Mutyambaiâ€™s in-tray full as he takes over from Boinnet
Hillary Mutyambai (pictured) took over office as the third Inspector General of the National Police Service with a promise to deal with corruption.
Mr Mutyambai, who was sworn into office by Chief Justice David Maraga at the Supreme Court Building, said he would use the police’s internal affairs unit to address the menace in the service.
He later met President Uhuru Kenyatta at State House, Nairobi.
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“I am fully in support of the ongoing fight against corruption. I want to be clear that we must all join hands in the fight against the vice.
“We as the National Police Service will play our enforcement role guided by high fidelity to the law and also ensure we eliminate corruption within our rank and file,” said Mutyambai.
He added: “I will initiate a system that enhances accountability and responsibility within the National Police Service, which will expand the work of the independent internal affairs unit (IAU) to investigate corruption cases within the police service.”
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He said the IAU would be decentralised and would operate across the country.
Mutyambai said his top priorities would be to improve service delivery at police stations as well as the working conditions for police officers.
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“I intend to continue with the reforms under the theme of enhancing police service delivery at the grassroots. We will be keen to transform each police station into a centre of delivery for policing services.”
He added that new police stations would be built and the old ones renovated to meet modern policing standards and improve working conditions of police officers.
Mutyambai said he would engage with the Salaries and Remuneration Commission on the issue of house allowances to ensure that police officers lived in decent and affordable houses.
He also promised to make sure that the National Police Service Referral Hospital was constructed and became operational as soon as possible.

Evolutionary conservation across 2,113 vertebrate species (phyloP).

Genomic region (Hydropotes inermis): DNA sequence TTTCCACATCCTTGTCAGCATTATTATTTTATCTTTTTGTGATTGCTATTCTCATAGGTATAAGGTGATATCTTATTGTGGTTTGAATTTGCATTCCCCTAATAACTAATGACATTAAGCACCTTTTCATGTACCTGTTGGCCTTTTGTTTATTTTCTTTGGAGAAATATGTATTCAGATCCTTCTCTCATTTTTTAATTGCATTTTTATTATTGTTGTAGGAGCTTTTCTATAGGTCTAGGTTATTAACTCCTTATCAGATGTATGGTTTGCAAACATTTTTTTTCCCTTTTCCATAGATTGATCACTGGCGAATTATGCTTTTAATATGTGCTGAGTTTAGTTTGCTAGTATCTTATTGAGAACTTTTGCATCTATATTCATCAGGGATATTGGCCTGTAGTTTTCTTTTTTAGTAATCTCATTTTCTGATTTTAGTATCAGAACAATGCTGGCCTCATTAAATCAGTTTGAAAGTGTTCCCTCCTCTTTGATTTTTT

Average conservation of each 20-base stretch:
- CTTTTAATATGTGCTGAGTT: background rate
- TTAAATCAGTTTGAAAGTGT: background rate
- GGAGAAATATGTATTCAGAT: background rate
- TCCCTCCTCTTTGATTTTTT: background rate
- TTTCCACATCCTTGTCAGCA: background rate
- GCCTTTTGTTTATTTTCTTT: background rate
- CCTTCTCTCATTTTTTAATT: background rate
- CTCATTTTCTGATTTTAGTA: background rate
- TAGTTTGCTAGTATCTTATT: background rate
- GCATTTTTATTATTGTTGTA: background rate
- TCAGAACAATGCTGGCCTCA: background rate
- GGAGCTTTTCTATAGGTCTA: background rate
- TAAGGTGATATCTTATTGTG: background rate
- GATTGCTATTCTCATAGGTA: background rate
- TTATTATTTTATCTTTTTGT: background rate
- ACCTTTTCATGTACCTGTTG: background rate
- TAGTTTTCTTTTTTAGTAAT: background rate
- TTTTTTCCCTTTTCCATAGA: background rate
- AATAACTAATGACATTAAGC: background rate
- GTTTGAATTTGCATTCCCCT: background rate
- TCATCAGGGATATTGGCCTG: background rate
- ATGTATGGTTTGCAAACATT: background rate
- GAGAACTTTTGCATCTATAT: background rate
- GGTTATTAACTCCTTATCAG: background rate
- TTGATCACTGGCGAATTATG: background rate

Under his command, Mutyambai said he would implement the police service information management system that seeks to digitise the Occurrence Book (OB) and case file management system.
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“This will enable members of the public to track their complaints and enable them give us feedback,” he said.
He also assured the public he would crack the whip on rogue officers who violate human rights.
“I will endeavour to make sure all police officers respect human rights and fundamental freedoms as enshrined in the Constitution,” said Mutyambai.
The 55-year-old career officer, who has 27 years of investigative and law enforcement experience, previously served as counter-terrorism deputy director at the National Intelligence Service.
Mutyambai becomes the third IG under the new constitutional dispensation after Joseph Boinnet, who took office in February 2015, replacing David Kimaiyo who is the chairman of the Kenyatta National Hospital board.
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Mutyambai comes to office when a number of reforms are being implemented in the service. The changes include 24,000 Administration Police Service (APS) personnel set to join the Kenya Police and adoption of a new uniform for the more than 65,000 officers.
On corruption, President Kenyatta last week said a recent digital listing of police officers weeded out more than 2,600 ghost workers and saved the country Sh1.7 billion in annual wages.
The Kenya Police had 1,447 ghost workers, 1,048 were in the Administration Police and the Directorate of Criminal Investigations had 153.
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President Uhuru KenyattaState HouseHillary MutyambaiSupreme Court